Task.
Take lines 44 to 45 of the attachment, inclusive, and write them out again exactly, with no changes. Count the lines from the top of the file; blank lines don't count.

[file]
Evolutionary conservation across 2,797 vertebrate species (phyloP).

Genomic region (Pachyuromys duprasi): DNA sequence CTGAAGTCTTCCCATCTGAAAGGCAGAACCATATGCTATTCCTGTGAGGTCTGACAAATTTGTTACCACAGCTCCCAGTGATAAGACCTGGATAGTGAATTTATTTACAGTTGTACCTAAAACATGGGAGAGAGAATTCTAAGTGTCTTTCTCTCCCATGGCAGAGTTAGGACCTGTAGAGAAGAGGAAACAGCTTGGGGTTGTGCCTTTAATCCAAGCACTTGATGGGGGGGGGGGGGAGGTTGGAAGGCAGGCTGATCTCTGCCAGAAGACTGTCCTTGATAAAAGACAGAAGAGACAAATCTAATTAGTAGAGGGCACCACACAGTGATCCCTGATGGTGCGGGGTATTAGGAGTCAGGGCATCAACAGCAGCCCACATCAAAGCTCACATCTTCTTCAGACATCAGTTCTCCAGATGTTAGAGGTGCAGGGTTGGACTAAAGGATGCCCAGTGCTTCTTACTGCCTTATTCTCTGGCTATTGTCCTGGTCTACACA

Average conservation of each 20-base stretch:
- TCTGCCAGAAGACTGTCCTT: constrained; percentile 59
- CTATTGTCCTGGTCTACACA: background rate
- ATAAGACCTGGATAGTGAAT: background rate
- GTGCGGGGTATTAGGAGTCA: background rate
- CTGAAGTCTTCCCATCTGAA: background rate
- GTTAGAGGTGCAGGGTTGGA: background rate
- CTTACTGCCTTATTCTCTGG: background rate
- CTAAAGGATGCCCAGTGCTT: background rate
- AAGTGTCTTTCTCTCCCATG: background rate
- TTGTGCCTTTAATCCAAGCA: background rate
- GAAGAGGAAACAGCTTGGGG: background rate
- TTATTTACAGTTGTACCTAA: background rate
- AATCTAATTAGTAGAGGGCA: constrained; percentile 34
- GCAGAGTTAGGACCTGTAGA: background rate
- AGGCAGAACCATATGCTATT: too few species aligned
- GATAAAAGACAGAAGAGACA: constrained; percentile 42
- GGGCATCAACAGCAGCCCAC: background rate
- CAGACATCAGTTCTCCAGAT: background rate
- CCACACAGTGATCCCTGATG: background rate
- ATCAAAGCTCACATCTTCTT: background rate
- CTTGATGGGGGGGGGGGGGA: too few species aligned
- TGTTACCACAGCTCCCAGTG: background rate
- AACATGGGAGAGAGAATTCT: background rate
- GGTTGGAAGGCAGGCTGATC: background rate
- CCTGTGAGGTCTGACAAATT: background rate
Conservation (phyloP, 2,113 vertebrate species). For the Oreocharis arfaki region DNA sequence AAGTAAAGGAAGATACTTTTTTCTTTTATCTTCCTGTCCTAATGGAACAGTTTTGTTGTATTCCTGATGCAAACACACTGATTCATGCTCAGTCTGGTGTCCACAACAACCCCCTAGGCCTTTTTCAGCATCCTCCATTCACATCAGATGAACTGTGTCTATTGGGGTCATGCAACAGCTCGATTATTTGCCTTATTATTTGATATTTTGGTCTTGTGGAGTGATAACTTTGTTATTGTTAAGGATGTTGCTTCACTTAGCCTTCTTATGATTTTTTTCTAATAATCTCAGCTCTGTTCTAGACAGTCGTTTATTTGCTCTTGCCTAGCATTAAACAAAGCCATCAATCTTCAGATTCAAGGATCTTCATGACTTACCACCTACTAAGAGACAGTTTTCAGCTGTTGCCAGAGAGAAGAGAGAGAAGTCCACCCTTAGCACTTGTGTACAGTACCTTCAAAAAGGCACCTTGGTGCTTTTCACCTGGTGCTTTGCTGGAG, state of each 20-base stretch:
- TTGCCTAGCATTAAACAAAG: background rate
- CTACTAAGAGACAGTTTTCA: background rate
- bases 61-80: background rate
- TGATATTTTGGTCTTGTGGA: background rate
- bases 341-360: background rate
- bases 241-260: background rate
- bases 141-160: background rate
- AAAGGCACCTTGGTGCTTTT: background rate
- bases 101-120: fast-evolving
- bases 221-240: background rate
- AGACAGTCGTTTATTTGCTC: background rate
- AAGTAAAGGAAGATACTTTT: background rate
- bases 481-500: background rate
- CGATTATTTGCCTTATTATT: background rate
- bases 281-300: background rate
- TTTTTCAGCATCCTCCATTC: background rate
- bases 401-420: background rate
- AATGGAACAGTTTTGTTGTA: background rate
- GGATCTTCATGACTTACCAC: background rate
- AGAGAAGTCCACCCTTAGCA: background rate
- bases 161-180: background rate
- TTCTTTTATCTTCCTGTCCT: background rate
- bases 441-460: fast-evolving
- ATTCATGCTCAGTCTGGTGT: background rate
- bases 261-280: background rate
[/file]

- bases 281-300: background rate
- TTTTTCAGCATCCTCCATTC: background rate